Assessing the Problem

A couple of weeks ago, my colleague Esther Mander and I delivered a session as part of the Gender Action launch in London.  It was fantastic to meet teachers who are so passionate and committed to achieving gender equality for young people.

In our session, we focused on how to start approaching gender imbalance in schools through using data.  Although this session was originally designed for secondary school staff, there were some key messages which were useful for early years and primary staff which I thought I would share with you through this blog post.

In our experience of working with schools, we knew that data was a good way to assess what gender imbalance there is within a school and provides a good place to start with implementing interventions. Here are some tips on how you could look at your school’s data:

1. What is the gender balance of your GCSE/A level subject uptake? When you look at the national picture, you will tend to find that there are subjects which are more dominated by boys (such as computing, physics, economics) and by girls (such as modern foreign languages, English, psychology). How does your school compare to this and is it a consistent pattern over a number of years?

From    Closing Doors    , 2013

From Closing Doors , 2013

2. What does attainment and progression look like for each subject? We tend to find that girls are less likely to pursue A-level Physics or Maths than boys who have achieved the same grade at GCSE. Does this happen in your school? You can also look at other subjects such as boys and English.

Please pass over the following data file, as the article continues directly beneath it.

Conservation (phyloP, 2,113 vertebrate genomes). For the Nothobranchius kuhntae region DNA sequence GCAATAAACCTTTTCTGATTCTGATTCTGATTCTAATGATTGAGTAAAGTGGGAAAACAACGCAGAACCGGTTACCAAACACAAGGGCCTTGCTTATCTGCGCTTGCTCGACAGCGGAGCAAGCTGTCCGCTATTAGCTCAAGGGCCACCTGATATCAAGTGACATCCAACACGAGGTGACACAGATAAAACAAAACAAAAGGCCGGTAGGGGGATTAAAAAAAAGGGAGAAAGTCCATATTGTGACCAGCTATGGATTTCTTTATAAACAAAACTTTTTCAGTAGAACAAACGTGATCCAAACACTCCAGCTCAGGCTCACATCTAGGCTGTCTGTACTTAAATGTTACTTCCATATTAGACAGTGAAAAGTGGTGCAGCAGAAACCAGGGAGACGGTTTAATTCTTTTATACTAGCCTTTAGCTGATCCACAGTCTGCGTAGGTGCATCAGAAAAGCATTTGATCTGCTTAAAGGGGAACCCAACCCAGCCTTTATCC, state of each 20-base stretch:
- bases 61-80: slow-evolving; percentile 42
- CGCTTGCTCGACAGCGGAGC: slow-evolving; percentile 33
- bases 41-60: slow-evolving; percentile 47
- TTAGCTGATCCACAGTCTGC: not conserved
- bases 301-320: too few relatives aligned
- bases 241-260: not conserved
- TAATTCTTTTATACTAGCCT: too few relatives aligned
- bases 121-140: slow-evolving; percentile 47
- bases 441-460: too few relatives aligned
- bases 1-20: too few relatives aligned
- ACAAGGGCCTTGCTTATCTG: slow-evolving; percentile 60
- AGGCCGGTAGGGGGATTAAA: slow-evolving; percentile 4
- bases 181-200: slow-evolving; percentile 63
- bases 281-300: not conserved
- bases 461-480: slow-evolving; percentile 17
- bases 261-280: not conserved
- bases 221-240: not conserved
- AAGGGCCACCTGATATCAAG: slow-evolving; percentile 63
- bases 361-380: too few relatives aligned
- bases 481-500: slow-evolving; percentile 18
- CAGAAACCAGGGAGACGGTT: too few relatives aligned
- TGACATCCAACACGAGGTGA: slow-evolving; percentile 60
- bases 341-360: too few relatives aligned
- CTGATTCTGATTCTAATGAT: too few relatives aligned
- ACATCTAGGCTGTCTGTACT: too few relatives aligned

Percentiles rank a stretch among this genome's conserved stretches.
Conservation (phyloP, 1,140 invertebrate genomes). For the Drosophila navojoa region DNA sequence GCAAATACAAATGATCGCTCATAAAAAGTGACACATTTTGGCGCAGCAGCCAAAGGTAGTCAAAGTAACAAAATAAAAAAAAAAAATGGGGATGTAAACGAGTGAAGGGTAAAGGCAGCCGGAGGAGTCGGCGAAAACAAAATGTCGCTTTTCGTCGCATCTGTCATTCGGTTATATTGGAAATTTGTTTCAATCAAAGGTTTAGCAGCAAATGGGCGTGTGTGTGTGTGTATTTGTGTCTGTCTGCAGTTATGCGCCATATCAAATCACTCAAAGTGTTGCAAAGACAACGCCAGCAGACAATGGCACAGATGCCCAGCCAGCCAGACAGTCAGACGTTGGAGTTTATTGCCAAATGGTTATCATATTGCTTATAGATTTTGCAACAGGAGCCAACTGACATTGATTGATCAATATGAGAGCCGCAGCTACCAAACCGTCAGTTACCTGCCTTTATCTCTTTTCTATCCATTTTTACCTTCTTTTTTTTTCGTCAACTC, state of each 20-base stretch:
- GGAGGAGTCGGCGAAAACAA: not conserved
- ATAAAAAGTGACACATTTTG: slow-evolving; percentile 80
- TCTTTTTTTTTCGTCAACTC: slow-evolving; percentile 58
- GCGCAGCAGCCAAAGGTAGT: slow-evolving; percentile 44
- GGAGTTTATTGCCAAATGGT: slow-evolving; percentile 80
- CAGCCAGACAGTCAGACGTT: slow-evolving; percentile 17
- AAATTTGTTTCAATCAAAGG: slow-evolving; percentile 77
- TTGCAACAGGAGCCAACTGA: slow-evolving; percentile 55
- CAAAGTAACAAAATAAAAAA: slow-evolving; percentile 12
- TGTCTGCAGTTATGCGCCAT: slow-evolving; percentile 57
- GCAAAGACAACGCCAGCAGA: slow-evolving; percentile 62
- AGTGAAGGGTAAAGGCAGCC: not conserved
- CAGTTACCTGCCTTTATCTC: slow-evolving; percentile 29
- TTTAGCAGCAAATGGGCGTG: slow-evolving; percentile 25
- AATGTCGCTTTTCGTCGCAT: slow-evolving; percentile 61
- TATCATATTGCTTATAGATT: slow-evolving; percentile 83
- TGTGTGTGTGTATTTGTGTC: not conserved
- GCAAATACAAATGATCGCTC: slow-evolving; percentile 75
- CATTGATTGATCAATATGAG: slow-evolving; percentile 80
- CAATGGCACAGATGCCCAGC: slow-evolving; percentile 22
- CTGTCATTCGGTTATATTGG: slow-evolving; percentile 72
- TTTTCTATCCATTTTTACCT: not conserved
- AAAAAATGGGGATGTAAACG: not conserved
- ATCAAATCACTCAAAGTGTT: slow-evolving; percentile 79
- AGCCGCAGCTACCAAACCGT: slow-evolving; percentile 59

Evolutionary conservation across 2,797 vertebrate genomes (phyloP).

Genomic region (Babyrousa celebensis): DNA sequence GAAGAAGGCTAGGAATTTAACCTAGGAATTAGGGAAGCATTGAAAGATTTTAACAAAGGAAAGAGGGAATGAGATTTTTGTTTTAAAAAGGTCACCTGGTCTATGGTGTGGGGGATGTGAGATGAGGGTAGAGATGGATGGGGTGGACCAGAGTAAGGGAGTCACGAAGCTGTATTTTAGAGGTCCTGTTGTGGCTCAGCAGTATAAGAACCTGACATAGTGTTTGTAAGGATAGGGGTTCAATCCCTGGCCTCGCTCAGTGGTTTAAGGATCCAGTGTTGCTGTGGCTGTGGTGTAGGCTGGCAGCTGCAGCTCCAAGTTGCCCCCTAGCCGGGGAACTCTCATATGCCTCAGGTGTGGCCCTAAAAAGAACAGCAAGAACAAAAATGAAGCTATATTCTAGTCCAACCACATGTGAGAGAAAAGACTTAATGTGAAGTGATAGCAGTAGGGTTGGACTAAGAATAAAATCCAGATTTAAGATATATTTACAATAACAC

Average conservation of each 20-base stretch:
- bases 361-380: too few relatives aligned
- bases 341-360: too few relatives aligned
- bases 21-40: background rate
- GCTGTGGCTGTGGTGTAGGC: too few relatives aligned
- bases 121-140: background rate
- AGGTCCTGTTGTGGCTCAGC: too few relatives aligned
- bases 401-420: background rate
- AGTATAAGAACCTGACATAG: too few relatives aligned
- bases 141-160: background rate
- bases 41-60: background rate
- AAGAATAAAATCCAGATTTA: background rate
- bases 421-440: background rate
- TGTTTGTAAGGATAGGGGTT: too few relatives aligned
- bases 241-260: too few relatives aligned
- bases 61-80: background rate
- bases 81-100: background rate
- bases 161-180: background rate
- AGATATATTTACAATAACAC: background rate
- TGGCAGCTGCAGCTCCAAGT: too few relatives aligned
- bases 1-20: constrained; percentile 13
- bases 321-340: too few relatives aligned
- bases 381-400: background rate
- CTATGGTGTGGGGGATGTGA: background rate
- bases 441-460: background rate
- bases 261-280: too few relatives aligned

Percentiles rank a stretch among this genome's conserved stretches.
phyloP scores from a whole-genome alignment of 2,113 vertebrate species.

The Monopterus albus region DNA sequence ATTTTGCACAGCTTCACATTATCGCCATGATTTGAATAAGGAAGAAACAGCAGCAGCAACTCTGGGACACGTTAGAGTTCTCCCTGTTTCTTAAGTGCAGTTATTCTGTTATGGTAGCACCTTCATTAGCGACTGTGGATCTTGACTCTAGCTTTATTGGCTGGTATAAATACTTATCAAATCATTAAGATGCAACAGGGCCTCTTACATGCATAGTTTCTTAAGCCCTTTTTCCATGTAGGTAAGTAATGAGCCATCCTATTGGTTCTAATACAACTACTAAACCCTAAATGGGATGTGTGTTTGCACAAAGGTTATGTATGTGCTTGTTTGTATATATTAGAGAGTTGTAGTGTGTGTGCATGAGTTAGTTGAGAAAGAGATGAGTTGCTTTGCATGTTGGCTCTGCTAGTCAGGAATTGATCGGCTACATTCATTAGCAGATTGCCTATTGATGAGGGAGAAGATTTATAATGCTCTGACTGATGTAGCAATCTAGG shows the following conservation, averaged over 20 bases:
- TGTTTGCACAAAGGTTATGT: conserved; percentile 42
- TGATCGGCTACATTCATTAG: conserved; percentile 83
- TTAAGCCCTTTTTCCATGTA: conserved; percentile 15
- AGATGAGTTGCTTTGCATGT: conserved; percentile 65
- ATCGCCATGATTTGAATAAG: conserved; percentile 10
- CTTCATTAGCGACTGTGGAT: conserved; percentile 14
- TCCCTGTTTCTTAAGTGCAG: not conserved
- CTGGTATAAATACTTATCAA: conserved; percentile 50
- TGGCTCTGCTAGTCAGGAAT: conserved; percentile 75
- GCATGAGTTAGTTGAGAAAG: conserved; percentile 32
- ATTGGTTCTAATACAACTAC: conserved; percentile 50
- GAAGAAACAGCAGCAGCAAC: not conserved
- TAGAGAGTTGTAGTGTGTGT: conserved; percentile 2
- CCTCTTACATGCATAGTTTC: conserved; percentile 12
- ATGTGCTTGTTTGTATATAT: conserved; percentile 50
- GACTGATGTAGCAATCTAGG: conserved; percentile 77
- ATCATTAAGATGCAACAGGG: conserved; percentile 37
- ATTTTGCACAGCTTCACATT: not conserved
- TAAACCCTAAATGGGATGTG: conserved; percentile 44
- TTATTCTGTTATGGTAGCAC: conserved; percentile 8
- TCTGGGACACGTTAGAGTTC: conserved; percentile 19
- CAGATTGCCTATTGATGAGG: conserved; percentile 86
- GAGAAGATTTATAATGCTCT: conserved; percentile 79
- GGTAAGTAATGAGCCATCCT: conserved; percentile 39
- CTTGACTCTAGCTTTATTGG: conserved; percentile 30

The    Education Policy Institute    looked at the 2018 A level results and plotted gender balance against A*/A attainment. The horizontal axis indicates how gender balance a subject is (further to right is male dominated and vice versa).The vertical axis looks at attainment (further up, boys are outperforming girls and vice versa).

The Education Policy Institute looked at the 2018 A level results and plotted gender balance against A*/A attainment. The horizontal axis indicates how gender balance a subject is (further to right is male dominated and vice versa).The vertical axis looks at attainment (further up, boys are outperforming girls and vice versa).

3. You can also look at other data outside of attainment such as gender balance for enrichment, guest speakers and staff data at different levels.

4. Once you have the big picture, you can start looking into the details, such as how you interact with your students. One way in which you can do this is to use this classroom interaction template so you can measure how many times a boy or girl puts their hand up or calls out answers during a lesson. This can be completed by a colleague or a student.

Classroom interactions with students from the Improving Gender Balance study.

Classroom interactions with students from the Improving Gender Balance study.

Some of the schools that we have worked with at the Institute of Physics have also done a student survey to find out what their experiences are and staff survey to find out if they think gender imbalance is a problem within the school.

Once you have gathered your evidence, you have gained a starting point for implementing in interventions and a baseline which you can measure against to see if change has been made. For ways of implementing interventions, you can refer to the resource page for ideas.

Sarah Cosgriff @Sarah_Cosgriff 
Gender Balance Officer, Institute of Physics

AdviceSarah Cosgriff